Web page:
Proxy >> fuelAccept: aVisitor
	^ aVisitor visitSubstitution: self
Proxy >> fuelSubstitution
	^ target

Notice that #fuelAccept: is the same as the previous example. The last example is when an object needs to change the value of its instance variables. Say we have again the class User and we want to nil the instance variable 'history' if history size is bigger than 100. At the same time, we want change the value of 'lastLoginDay':

User >> fuelSubstitution
	| copy |
	copy := self copy.
	copy history size > 100 
		ifTrue: [ copy history: nil ].
	copy lastLoginDay: Date today.	
User >> fuelAccept: aVisitor
    ^self history isNil
        ifTrue: [super fuelAccept: aVisitor]
        ifFalse: [aVisitor visitSubstitution: self]

Notice that in this case, we can decide whether to nil an instance variable or not at instance level, not a class level as with #fuelIgnoredInstanceVariableNames

Note also that since in this case the substitution is a copy of the user, we can fall in an infinite sequence of substitutions. That's why in this example we need the if to escape from the cycle.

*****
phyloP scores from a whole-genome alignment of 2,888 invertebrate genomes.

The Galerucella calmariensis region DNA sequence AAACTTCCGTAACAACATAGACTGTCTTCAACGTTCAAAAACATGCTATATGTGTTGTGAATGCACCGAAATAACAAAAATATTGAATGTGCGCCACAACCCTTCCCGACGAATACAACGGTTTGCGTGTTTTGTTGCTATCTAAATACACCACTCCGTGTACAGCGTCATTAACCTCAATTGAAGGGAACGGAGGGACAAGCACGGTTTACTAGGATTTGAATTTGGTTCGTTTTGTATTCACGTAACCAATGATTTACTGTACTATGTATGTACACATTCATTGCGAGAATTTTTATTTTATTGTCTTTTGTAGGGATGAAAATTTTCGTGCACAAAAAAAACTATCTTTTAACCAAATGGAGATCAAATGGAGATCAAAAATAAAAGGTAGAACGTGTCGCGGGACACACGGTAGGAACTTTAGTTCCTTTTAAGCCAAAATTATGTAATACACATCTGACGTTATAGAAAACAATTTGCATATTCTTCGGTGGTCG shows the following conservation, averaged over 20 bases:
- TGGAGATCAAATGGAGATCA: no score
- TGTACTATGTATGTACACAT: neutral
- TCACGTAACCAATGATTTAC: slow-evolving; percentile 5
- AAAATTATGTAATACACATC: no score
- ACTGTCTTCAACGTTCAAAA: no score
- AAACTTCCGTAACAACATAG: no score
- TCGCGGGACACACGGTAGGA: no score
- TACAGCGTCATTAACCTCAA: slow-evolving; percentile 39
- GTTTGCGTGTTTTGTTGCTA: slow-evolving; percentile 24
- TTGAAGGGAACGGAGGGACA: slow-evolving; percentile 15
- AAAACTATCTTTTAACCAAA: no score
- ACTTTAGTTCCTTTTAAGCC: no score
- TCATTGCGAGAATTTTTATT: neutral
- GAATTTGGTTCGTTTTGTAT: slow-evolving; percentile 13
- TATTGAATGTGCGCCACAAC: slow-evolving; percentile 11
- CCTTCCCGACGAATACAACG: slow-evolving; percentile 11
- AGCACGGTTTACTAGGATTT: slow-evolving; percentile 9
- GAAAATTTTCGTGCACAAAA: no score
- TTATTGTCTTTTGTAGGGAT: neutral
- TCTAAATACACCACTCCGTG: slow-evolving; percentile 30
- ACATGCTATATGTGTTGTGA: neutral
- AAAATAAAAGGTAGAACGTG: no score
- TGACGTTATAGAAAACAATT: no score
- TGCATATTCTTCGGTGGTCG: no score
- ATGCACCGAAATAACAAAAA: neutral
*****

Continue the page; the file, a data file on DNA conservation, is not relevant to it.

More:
You can see tests for this functionality at FLHookedSubstitutionTest.

Substitutes on Materialization

Global Sends

Suppose we have a special instance of User that represents the admin user, and it is a unique instance in the image. In case the admin user is referenced in our graph, we want to treat that object as a global. We can do that in this way:

User >> fuelAccept: aVisitor
    ^self == User admin
        ifTrue: [aVisitor visitGlobalSend: self]
        ifFalse: [super fuelAccept: aVisitor]
User >> fuelGlobalName
    ^#User
User >> fuelSelector
    ^#admin

So what will happen is that during serialization, the admin user won't be completly serialized (with all its intance variables) but instead its global name and selector are stored. Then, at materialization time, Fuel will send the selector #admin to the class User, and use what that answers as the admin user of the materialized graph.

We test this feature in FLGlobalSendSerializationTest.